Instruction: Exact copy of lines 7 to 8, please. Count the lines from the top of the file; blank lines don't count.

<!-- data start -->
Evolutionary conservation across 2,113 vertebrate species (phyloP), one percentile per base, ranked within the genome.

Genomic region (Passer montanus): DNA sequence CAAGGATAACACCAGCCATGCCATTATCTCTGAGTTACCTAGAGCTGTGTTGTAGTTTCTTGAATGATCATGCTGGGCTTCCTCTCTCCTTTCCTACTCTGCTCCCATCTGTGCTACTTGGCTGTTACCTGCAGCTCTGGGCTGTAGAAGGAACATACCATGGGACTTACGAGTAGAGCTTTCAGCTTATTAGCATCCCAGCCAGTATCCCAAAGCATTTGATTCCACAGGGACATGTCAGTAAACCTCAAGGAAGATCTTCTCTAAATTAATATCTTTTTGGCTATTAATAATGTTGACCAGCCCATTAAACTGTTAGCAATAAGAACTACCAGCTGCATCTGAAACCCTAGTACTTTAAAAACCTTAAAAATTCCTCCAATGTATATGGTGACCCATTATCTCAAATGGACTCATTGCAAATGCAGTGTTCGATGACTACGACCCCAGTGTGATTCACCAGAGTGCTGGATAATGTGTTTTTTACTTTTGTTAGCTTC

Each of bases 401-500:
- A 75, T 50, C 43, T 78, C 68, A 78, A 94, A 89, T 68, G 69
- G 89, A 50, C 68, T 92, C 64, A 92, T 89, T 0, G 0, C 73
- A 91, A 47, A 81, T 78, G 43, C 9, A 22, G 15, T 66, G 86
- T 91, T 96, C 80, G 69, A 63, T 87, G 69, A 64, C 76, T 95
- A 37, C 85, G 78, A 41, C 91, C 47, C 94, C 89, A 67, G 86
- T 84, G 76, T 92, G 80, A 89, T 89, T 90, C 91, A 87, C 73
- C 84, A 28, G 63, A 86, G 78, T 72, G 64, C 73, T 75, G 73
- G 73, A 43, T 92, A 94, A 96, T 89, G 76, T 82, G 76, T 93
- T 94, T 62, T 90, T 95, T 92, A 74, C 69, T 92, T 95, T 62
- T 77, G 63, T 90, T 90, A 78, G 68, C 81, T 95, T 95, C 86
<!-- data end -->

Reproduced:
- T 91, T 96, C 80, G 69, A 63, T 87, G 69, A 64, C 76, T 95
- A 37, C 85, G 78, A 41, C 91, C 47, C 94, C 89, A 67, G 86